Who is Alanna Smith?
Alanna Smith is an accomplished athlete and the daughter of Major League Baseball Hall of Fame relief pitcher Lee Smith. As a high school freshman, she won the 400m and finished second in the 200m at the New England Regional Track and Field Championships. She was seen by many as a rising star in Connecticut high school athletics.
The following year, Alanna was running against biological boys in the next lane. She took third place at her next regional meet when running against this new class of competitors. “Even before I get to the meet, I already know that I’m not going to get first place, or maybe even second place," Smith told Fox News. "I know that no matter how hard I work, I won’t be able to have the top spot.”
Allowing males to compete in girls’ sports reverses nearly 50 years of advances for women on and off the field. Title IX was designed to ensure that girls like Alanna have a fair and level playing field. Women should have an equal chance to showcase their talents, to be champions, and earn college scholarships. That is why the North Carolina Values Coalition is working so hard to raise awareness and save women’s sports across our state. This year, the North Carolina High School Athletic Association reported that ten athletes have filed to compete on teams that are opposite of their biological sex. How long will it be before we see a female athlete like Alanna injured or miss an opportunity to compete for a scholarship in North Carolina?
Alanna Smith is ranked the fastest biological girl in Connecticut in the 55m. However, she lost four girls’ state championships and two All-New England awards since two biological male athletes began participating on girls' teams in 2017. “I knew that I was the fastest girl here, one of the fastest in the state," Alanna told Fox News. "I remembered all my training and everything I had been taught on how to maximize my performance. I thought of all the times that other girls have lost. I could feel the adrenaline in my blood and hope that wafted from me. That just possibly, I could win this. Then, the gun went off. And I lost.” According to a 2020 poll, 75.42% of North Carolinians agree that allowing biological males to compete in women’s sports is unfair.
The two boys won 15 women’s state championship titles and have taken more than 85 opportunities to participate in higher-level competitions from female track athletes during the 2017, 2018, and 2019 seasons. Those two boys graduated in 2020 and now Alanna is back to winning races this year. Last weekend she won the 100m and the 200m races and set a 24.85 meet record at the CIAC Track and Field Championships at Willow Brook Park, CT.
Off the track, Alanna is a plaintiff in a federal lawsuit to bar people who were born male from competing in girls’ and women’s sports. The Trump Administration's Department of Education’s Office of Civil Rights upheld her complaint and the DOJ wrote a letter of interest in support of her lawsuit. But soon after taking office, President Biden directed his administration to reverse the Trump Executive Orders and policies to once again allow biological males to compete against girls. The case is currently on appeal after a Connecticut U.S Federal District Court Judge dismissed the case.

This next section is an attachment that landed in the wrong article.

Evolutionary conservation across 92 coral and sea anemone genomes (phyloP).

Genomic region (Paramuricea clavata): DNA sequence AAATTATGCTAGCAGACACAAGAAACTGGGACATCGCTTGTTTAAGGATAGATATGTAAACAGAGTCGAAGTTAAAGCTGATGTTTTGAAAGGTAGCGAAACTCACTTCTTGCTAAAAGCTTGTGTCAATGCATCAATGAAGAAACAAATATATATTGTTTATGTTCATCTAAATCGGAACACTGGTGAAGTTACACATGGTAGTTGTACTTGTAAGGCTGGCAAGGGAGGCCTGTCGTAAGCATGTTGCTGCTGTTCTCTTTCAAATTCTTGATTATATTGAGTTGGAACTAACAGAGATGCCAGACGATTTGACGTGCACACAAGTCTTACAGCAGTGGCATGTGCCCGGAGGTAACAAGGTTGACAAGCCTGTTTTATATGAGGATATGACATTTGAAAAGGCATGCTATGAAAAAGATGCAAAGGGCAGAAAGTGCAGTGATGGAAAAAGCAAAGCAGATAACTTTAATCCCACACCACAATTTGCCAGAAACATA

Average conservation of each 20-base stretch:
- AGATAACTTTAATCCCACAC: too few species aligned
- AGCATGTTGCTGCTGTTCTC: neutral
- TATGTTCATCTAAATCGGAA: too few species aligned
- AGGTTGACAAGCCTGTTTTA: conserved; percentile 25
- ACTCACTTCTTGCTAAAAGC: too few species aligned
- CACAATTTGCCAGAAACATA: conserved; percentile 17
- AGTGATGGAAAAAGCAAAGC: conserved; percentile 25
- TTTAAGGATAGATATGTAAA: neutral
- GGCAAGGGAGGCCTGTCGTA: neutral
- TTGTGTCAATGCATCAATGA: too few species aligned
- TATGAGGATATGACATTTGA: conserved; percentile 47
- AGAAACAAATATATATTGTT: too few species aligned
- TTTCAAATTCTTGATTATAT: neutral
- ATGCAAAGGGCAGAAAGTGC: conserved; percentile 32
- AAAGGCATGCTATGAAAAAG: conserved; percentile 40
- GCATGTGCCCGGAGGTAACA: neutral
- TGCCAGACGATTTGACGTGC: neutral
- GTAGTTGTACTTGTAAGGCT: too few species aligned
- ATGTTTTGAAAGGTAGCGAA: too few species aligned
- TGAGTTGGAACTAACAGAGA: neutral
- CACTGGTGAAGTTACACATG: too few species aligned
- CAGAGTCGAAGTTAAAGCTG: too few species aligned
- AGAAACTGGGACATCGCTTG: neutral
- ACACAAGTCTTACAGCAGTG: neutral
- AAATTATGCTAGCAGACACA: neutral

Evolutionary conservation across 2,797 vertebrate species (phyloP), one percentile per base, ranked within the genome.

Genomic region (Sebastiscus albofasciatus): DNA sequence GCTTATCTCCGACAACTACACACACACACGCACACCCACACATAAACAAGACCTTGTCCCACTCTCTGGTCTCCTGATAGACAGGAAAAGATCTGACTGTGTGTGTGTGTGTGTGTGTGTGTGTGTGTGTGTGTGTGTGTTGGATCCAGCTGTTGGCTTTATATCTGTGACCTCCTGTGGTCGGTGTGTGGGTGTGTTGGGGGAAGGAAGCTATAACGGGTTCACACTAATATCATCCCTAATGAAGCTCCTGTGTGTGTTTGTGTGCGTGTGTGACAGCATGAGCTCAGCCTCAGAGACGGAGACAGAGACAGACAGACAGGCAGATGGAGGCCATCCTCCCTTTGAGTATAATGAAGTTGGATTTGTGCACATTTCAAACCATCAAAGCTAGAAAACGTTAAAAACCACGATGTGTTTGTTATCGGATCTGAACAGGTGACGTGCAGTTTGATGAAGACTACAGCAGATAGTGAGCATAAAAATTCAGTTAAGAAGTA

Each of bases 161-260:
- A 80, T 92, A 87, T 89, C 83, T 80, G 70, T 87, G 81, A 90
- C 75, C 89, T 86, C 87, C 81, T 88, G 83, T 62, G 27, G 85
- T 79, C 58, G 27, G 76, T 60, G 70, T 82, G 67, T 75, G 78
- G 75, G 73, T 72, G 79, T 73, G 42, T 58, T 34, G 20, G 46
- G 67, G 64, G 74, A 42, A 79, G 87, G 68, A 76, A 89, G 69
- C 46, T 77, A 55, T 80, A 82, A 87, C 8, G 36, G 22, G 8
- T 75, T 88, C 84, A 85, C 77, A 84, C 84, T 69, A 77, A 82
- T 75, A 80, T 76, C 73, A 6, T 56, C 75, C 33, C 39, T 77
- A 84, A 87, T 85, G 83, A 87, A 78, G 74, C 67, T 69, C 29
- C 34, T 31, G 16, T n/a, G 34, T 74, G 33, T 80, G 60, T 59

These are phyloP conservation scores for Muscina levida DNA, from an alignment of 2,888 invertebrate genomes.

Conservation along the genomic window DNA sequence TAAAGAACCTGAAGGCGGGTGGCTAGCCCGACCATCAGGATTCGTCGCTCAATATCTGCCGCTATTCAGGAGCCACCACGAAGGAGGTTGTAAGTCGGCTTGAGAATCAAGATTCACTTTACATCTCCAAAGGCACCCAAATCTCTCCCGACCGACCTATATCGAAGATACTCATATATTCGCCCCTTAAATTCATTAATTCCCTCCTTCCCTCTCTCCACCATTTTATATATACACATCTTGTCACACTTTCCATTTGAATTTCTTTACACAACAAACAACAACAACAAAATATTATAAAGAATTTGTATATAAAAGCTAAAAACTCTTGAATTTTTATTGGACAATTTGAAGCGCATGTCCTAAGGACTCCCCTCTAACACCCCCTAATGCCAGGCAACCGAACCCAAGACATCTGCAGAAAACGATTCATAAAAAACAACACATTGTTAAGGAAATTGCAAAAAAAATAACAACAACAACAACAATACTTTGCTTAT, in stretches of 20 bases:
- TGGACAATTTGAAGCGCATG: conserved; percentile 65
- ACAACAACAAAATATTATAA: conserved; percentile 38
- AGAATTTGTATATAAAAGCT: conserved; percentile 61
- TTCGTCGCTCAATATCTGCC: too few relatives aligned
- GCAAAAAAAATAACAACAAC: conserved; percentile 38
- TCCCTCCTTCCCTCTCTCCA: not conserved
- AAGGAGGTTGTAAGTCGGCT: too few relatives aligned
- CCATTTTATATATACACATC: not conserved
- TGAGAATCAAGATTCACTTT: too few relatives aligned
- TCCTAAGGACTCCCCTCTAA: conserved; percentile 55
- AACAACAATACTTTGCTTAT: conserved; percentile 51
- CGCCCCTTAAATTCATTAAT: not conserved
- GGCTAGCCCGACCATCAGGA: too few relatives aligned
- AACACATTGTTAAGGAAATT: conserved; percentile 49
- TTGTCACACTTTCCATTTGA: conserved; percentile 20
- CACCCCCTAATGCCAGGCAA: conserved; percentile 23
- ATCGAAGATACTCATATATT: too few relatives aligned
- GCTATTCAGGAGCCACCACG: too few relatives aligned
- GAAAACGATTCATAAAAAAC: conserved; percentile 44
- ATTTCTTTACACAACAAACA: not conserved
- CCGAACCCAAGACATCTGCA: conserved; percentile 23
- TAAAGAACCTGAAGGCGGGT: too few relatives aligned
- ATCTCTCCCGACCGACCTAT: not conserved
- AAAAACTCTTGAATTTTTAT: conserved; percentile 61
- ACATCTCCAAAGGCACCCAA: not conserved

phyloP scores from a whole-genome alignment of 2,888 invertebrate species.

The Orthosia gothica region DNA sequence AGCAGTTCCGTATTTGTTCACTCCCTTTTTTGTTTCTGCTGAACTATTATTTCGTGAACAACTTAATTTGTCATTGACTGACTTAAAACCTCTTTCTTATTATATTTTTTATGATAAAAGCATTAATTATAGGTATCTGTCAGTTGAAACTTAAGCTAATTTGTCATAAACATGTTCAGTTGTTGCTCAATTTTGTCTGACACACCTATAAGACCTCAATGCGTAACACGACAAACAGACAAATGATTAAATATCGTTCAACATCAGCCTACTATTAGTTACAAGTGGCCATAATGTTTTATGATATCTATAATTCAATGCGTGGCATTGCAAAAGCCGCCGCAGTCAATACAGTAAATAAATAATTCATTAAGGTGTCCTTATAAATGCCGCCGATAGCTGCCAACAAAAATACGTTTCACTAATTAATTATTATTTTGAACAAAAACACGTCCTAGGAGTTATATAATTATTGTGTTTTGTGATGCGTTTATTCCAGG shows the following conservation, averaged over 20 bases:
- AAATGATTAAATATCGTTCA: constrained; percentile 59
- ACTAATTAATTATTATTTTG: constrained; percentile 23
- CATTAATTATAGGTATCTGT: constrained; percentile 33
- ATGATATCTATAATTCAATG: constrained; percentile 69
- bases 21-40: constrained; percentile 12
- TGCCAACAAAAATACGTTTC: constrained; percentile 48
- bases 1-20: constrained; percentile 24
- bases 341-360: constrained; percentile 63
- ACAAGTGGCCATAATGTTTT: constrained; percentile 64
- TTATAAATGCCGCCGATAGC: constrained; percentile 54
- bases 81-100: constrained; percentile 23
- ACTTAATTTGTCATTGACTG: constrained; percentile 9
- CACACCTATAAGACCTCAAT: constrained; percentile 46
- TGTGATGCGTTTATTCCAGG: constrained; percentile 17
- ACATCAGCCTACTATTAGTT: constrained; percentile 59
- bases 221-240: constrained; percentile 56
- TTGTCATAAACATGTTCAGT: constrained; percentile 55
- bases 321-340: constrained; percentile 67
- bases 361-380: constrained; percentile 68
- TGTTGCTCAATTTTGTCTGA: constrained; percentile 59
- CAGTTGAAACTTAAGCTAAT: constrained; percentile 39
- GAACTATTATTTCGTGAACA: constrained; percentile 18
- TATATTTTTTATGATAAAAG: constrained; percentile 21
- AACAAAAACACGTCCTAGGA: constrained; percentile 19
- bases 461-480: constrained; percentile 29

Alanna states that “Biological unfairness does not go away because of what someone believes about gender identity. Biology—not identity—is what matters on the field, and that’s why I will continue to stand up to restore fairness to my sport.” In a national Gallup poll last in May 2021, A majority of Conservative Americans (88%) say trans athletes should only be allowed to play on sports teams that correspond with their birth gender
State legislators and governors around the nation are not waiting for a different President. They are taking a proactive approach to protecting women's and girls' sports. 37 states (including North Carolina) have introduced bills in 2021 to Save Women's Sports. The Governors in Alabama, Arkansas, Florida, Idaho, Mississippi, Montana, Tennessee, and West Virginia have signed bills into law to Save Women's Sports at high school and/or collegiate field of play.
Stop by the NC Values Coalition booth in the Exhibit Hall and JOIN THE TEAM fighting for Women's sports by signing our giant 8-foot petition,
Or, TAKE ACTION RIGHT NOW to join the team that is working to Save Women's Sports for the nation's finest female athletes right here in North Carolina.
Take a closer look at the science:
- Biological males are generally bigger, faster, and stronger than biological females.
- Biological men have larger hearts and lungs, denser bones, and stronger muscles.
- No amount of hormone therapy can undo all these advantages, nor can a belief about one’s gender.
- In 2018, 275 United States high school boys ran faster on 783 occasions than the lifetime best time of the World Champion Olympic sprinter Allyson Felix.
- In a 2020 Swedish study, males generally maintained strength and other athletic advantages after a year of cross-sex hormones. For example, NCAA Division II athlete, CeCe Telfer’s performance times actually improved in several track and field events after a year of cross-sex hormones.
- Duke Law reports that male athletes consistently achieve performances 10-20% better than comparably fit trained female athletes.